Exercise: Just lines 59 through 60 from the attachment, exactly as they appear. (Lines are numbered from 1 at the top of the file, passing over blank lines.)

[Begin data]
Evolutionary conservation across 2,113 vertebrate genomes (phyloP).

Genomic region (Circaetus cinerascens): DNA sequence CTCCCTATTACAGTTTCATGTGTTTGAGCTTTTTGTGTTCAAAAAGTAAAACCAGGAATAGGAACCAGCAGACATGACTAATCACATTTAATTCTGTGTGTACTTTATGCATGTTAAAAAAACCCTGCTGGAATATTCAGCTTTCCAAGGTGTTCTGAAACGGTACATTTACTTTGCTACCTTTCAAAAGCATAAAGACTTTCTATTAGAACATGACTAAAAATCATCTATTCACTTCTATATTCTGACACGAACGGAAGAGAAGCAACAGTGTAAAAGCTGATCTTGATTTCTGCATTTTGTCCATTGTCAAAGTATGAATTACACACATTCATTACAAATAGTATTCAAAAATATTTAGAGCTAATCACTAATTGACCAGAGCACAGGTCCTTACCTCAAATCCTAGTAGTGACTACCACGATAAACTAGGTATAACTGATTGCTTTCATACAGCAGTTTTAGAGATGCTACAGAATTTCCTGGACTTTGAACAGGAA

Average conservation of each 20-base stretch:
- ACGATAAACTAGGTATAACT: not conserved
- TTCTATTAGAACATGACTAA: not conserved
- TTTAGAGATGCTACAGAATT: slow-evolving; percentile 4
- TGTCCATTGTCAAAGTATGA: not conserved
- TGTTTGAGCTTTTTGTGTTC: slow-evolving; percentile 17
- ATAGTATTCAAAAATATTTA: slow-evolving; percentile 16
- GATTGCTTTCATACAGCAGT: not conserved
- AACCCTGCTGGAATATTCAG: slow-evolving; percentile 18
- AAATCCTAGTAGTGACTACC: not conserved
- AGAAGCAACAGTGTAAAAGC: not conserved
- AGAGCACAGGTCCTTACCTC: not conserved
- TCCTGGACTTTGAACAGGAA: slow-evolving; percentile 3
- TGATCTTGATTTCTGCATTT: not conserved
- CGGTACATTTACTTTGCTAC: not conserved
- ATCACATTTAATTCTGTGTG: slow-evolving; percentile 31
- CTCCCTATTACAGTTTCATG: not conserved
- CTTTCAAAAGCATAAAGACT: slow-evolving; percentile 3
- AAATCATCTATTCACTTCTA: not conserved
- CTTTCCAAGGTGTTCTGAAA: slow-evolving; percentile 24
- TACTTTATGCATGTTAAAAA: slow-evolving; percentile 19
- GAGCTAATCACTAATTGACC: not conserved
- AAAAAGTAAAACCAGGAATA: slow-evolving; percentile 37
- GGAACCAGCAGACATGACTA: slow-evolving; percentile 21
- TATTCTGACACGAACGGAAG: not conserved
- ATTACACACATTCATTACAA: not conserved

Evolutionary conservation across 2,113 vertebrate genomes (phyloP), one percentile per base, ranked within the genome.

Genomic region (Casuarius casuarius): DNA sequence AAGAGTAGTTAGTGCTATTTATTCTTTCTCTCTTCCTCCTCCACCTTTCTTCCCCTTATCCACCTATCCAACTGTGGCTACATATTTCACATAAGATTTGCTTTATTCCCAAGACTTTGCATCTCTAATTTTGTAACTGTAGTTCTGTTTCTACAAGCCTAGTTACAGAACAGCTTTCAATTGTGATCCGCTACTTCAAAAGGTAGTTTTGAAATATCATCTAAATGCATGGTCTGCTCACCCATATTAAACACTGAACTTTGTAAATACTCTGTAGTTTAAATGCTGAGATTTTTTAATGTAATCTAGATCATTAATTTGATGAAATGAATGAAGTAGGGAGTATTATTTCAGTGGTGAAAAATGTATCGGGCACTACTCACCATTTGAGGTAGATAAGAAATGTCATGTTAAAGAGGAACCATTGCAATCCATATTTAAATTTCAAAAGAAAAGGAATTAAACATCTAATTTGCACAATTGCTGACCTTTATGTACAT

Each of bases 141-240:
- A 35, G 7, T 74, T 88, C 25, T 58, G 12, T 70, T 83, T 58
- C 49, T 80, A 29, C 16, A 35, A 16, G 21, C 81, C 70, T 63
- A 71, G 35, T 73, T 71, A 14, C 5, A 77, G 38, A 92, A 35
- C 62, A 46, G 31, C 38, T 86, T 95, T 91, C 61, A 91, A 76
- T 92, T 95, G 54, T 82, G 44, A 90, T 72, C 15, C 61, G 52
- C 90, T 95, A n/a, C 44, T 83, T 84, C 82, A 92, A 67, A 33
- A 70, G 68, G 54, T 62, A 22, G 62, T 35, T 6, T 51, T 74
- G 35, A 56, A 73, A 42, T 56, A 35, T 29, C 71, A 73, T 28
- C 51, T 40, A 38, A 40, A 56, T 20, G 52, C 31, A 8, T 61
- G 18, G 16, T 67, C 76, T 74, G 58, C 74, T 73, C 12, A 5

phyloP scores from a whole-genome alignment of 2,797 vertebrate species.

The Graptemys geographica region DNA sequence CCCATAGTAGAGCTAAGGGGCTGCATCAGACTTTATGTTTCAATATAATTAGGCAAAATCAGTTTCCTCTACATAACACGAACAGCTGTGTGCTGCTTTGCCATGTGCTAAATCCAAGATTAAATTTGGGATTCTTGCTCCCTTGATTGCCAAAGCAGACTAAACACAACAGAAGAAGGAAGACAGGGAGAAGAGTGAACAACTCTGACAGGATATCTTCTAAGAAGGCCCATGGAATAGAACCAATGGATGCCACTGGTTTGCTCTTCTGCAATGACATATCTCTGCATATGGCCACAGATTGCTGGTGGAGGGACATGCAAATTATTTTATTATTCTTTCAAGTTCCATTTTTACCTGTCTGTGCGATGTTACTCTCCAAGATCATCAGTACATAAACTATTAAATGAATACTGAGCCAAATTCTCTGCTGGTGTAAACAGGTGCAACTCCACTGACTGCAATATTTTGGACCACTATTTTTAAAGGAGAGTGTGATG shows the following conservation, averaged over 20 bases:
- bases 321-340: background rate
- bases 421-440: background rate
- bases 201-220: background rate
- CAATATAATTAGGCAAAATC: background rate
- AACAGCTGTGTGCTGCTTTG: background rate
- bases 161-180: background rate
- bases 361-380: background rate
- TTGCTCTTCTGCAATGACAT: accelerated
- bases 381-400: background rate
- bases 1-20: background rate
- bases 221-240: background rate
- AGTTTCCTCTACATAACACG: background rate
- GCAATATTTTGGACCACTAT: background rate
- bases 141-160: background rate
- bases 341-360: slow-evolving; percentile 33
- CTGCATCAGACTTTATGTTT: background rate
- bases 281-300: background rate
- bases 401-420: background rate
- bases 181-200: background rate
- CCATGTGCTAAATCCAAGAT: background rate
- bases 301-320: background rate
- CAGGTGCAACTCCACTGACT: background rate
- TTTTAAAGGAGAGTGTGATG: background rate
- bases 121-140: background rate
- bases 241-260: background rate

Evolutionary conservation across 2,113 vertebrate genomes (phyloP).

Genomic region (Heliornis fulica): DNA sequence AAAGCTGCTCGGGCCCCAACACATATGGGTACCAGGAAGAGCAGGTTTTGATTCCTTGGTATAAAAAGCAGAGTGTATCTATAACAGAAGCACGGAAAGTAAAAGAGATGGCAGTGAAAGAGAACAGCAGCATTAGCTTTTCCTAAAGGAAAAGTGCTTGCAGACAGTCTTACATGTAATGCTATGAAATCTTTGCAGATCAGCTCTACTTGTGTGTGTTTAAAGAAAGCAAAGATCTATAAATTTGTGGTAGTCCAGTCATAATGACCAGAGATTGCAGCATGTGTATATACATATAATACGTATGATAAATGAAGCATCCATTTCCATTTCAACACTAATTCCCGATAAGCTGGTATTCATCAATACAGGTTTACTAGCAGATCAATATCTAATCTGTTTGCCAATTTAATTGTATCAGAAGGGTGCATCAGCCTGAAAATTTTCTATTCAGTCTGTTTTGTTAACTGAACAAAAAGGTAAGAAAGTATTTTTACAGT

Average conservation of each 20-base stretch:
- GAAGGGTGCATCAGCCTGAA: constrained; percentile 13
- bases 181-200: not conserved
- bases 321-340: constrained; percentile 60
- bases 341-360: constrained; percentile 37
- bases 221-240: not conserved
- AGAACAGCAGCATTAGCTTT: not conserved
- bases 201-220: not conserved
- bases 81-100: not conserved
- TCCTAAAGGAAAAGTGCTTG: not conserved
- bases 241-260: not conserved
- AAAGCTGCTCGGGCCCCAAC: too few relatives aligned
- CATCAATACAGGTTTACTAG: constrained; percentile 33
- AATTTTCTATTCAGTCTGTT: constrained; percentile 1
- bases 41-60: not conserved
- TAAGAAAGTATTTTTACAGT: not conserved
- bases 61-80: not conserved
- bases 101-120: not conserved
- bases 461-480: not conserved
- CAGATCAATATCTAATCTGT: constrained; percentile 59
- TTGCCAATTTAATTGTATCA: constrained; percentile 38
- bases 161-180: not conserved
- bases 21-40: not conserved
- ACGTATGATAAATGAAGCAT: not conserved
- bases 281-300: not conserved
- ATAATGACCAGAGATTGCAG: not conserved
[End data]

- CTGCATCAGACTTTATGTTT: background rate
- bases 281-300: background rate